A new advocacy group has been launched with the aim of driving men away from violence by discussing their problems and becoming more in tune with their feelings and emotions.
During the official launch of Men’s Empowerment and Network Support (MENS) at the Barbados Family Planning Association (BFPA), President Fabian Sargeant expressed concern at the alarming disparity between men and women perpetrating acts of violence in their homes, schools and communities.
The professional social worker told a packed room at the association on Thursday that hundreds of men are simply crying out for a space and a programme, which allows them to discuss their problems.
“The prison has over 700 men to about 38 women. The Psychiatric Hospital is about two-thirds men and when we look at the substance abuse entities, men dominate them,” contended Sargeant.
Referencing the most recent murder, which occurred last Friday at the Frederick Smith Secondary School, he argued too often Governments employ knee-jerk and ad hoc reactions to appease the society at the expense of meaningful long-term solutions.
“The definition of insanity is doing the same thing over and over and expecting different results and I don’t think people are exploring new possibilities, being innovative and really observing our environment.
“We must invest in men not only at the advanced stage but at the beginning. We’ve got to invest a lot more in parenting programmes because we need strong parents…that is where it starts. We need to get into the homes in Barbados and look at the fellows that are on the block and at every single level in our society and try to think differently,” he said in an emotional address.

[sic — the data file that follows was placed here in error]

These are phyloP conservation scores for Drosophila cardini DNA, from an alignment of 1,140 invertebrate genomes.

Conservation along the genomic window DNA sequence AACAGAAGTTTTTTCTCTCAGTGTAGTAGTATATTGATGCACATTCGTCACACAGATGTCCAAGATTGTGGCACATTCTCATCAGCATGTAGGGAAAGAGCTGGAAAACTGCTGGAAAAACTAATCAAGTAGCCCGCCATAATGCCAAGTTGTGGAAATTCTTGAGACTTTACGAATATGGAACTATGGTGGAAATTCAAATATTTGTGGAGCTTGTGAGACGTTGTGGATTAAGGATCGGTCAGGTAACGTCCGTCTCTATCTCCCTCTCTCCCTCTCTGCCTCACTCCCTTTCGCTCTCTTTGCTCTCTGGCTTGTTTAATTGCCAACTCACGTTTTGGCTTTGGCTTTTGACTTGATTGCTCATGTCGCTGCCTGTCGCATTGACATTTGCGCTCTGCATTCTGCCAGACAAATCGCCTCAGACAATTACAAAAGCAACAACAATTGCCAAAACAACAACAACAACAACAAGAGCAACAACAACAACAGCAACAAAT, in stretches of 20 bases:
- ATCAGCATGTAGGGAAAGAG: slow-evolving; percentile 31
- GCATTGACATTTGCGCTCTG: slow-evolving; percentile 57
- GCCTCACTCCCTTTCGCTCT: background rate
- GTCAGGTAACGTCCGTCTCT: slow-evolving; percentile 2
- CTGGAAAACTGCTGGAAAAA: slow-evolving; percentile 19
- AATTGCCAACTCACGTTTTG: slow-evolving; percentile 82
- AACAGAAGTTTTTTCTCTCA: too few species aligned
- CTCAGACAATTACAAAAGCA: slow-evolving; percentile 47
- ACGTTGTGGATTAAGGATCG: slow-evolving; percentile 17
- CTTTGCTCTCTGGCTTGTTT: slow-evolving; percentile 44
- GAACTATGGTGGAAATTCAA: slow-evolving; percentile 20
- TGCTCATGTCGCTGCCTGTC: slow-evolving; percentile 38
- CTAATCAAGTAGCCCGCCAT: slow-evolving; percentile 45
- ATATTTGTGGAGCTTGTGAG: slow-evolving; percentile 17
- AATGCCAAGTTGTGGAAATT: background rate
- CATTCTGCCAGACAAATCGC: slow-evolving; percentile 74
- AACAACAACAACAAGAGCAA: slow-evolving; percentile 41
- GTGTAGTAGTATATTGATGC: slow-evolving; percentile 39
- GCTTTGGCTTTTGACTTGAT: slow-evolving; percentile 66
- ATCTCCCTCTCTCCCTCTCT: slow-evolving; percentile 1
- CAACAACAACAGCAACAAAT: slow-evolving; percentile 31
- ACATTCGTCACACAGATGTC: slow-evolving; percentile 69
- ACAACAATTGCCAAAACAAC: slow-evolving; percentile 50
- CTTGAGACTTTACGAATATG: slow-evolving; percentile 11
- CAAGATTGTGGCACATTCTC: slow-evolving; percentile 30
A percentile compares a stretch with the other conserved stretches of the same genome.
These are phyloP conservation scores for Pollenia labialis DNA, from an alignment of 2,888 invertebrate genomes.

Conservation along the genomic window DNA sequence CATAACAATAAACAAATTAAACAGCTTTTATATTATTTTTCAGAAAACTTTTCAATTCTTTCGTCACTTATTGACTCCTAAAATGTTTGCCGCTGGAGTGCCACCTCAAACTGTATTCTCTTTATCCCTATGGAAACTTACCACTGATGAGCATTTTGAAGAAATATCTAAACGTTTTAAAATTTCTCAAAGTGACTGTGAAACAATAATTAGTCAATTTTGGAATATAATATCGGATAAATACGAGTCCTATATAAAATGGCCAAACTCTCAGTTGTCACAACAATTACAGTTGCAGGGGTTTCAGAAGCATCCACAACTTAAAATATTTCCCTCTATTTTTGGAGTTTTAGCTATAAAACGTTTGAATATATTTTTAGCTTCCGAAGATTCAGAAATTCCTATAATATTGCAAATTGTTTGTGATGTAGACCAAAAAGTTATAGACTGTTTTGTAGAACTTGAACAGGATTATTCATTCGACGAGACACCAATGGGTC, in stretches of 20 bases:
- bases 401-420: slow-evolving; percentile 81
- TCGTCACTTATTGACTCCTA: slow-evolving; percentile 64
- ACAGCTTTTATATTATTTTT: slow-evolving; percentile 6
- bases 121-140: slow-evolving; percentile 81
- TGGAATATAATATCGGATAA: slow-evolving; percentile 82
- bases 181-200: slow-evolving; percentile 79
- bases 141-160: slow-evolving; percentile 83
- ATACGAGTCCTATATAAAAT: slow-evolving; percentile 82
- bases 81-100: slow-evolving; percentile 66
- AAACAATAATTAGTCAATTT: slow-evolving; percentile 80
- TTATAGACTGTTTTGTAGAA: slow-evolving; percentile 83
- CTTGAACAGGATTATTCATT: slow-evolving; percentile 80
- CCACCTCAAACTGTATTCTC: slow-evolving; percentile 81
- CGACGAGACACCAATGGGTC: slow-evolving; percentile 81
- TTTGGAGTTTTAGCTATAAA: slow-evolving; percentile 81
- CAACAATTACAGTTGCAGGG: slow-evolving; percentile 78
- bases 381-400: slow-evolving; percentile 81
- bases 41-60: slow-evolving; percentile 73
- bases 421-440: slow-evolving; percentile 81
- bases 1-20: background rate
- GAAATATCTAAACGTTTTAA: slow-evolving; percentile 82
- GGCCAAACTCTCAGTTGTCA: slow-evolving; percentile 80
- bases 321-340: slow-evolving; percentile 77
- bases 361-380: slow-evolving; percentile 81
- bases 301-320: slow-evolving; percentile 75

Sargeant revealed he had lost his sister in May of 2016 to a domestic dispute and has watched in horror at the worrying number of women who have lost their lives under similar circumstances.
“It pains me when I hear the stories and when I see men being served with summonses and having to go to court over child support. People are battling and fighting…some of these men are on the brink of snapping and we really don’t want men to snap. When men snap, they kill. That is the reality in Barbados. When a man snaps, somebody dies whether we like it our lump it and even if it is himself. We do not want men snapping anymore. We want men to understand that they have alternatives and they have choices,” said Sargeant.
He added the new group would examine issues like Non Communicable Diseases (NCDs) and why men were afraid to be tested for certain ailments.
“When we look at preventative measures we also have to look at other things like NCDs. Men are only being diagnosed with illnesses in the advanced stages of the diseases. We are here to provide an environment of education, support and advocacy,” said Sargeant.
The first meeting held recently had 30 attendees, and according to Sargeant, one of the main programmes to be instituted includes Men talk which is conducted at the BFPA and allows men to show up and discuss important issues affecting them.
He stressed the programme was not intended to compete with already existing men’s groups or to wage war on feminist groups.
“We are here to give men the tools and skills necessary for them to be better citizens, better fathers, better role models and better husbands. That is what this is about,” he said.